The ICC Trade Register illustrates the low risk profile of trade finance. Export letters of credit are 80% less likely to default than the Moody’s average for all investment grade transactions, comprehensive new research shows.

The survey collated data from 13 million trade finance transactions, worth US$7.6tn from 2007 to 2014. The results show that export letters of credit (LC) have an exposure-weighted default rate of 0.02%, compared to the 0.11% default rate calculated by Moody’s for the investment grade universe. The transaction default rate for export LCs was as low as 0.01%.

This is the fifth edition of the Trade Register and it comes as banks are scrambling to de-risk and pulling out of developing markets. The ICC has been vocal about its concerns over regulation and the unintended impact it is having on trade. The latest survey can be viewed as an effort to persuade regulators, then, that trade finance should be viewed differently to other sorts of financial transactions.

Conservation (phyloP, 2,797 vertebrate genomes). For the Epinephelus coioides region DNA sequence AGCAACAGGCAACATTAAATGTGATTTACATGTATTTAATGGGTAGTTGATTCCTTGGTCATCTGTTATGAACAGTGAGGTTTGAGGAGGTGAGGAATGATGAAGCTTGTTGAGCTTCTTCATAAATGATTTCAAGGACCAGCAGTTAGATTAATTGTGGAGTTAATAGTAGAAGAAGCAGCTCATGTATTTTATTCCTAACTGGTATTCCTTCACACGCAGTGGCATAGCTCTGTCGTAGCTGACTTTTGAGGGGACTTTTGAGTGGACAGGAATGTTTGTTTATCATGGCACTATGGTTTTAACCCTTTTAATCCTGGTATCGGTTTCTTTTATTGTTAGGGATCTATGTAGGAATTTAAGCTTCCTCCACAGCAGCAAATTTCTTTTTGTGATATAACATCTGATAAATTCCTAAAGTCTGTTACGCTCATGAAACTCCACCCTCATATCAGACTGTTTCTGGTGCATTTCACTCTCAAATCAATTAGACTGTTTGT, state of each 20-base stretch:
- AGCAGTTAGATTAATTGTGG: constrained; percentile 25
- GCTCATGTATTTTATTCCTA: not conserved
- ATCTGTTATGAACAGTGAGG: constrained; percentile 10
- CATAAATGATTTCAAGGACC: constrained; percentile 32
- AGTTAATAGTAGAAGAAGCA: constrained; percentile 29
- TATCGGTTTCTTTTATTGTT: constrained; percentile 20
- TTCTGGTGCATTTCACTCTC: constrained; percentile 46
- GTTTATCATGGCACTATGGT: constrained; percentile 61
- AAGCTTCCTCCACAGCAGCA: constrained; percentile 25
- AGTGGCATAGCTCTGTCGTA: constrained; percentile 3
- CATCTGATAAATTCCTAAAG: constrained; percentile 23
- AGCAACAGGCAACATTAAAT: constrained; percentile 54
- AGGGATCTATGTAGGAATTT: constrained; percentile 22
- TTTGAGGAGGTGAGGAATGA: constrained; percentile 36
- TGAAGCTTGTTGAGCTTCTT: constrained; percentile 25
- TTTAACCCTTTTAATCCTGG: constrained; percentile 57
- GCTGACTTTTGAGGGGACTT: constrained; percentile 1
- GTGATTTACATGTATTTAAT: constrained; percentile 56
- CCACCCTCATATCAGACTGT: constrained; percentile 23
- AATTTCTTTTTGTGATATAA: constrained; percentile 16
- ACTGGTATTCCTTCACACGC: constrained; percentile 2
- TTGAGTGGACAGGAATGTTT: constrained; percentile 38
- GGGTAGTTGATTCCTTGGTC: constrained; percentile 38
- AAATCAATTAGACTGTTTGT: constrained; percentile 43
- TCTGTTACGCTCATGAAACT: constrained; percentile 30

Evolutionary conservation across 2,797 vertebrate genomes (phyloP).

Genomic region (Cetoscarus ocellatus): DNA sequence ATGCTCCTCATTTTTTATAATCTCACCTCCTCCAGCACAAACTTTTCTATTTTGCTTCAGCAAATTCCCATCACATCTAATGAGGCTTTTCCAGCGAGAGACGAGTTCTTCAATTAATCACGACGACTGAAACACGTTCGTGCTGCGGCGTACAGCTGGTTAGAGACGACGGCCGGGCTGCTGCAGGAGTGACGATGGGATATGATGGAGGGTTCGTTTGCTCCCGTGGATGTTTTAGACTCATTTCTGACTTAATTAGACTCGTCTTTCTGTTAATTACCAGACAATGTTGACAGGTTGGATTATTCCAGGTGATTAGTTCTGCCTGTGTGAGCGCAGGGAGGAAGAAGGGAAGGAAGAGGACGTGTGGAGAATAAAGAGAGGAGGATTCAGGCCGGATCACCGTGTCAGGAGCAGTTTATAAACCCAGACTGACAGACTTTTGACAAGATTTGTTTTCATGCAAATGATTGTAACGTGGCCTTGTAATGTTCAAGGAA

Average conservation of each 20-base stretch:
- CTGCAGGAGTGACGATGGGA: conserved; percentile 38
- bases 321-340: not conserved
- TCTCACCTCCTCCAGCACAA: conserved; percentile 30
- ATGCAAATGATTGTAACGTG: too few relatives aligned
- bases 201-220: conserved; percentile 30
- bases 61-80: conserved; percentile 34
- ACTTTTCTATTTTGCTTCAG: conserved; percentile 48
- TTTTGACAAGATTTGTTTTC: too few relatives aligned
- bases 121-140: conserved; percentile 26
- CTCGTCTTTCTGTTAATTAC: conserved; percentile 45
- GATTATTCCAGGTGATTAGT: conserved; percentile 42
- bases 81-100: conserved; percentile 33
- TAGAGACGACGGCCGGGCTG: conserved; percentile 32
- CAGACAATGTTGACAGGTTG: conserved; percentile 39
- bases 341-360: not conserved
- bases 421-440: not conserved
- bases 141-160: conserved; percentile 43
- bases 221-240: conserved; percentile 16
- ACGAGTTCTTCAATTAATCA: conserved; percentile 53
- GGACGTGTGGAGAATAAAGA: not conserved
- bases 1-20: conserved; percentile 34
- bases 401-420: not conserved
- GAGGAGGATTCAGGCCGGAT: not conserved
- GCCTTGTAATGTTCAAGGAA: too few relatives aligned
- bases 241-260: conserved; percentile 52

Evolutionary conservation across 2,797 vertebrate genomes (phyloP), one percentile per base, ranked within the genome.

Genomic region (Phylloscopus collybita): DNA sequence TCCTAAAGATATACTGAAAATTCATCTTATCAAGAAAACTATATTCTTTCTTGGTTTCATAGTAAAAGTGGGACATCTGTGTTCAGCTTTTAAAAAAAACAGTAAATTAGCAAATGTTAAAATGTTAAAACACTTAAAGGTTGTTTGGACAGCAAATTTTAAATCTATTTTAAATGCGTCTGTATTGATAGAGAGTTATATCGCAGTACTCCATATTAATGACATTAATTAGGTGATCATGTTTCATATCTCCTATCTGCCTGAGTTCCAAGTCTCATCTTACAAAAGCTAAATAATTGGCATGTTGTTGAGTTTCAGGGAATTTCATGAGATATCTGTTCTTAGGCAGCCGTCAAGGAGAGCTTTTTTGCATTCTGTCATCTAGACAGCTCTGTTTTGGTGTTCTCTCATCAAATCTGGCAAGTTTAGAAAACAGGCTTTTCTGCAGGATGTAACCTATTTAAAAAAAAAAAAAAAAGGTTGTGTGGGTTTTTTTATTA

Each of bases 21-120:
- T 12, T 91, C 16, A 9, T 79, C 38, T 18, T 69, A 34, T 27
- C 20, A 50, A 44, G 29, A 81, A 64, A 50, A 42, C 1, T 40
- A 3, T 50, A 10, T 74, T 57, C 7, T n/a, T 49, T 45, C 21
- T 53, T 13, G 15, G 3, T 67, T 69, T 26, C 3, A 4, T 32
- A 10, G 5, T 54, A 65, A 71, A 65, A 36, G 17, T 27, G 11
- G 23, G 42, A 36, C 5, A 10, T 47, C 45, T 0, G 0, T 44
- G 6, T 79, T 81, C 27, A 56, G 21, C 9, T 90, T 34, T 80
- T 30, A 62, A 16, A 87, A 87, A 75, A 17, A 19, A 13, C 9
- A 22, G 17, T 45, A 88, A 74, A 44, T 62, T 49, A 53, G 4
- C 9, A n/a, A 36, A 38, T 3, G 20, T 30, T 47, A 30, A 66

The relative short maturity of most trade finance products means that it is inherently less risky. However, even medium to long-term trade finance has a default rate of less than 50% of Moody’s published corporate default rate, with ECA coverage providing further insurance against default on such transactions.

Drilling down into the data shows that customer default is higher than transaction default for trade finance. This, according to the ICC, “strongly reinforces the hypothesis that trade finance products have a relatively low likelihood of default”.

Speaking on a release accompanying the Trade Register – the largest in its five-year history – Daniel Schmand, head of the ICC’s Banking Commission, says: “Year on year the Trade Register improves its data sample and observes more transactions – making this the most comprehensive, and perhaps the most significant, to date. Additionally, the increased alignment with Basel methodology will play a key role in underpinning fact-based dialogue with industry stakeholders and regulatory authorities.”

Alexander Malaket, the deputy head of the commission’s executive committee, adds: “The Trade Register remains one of the most comprehensive, widely accepted and referenced source of default and credit risk data in the world today. The 2015 Trade Register clearly demonstrates the low-risk nature of trade finance. What’s more, the Trade Register also highlights the strong recovery rates for trade finance – with the median result for ST and MLT (through the support of ECAs) trade finance included in the register close to 100% recovery for all products.”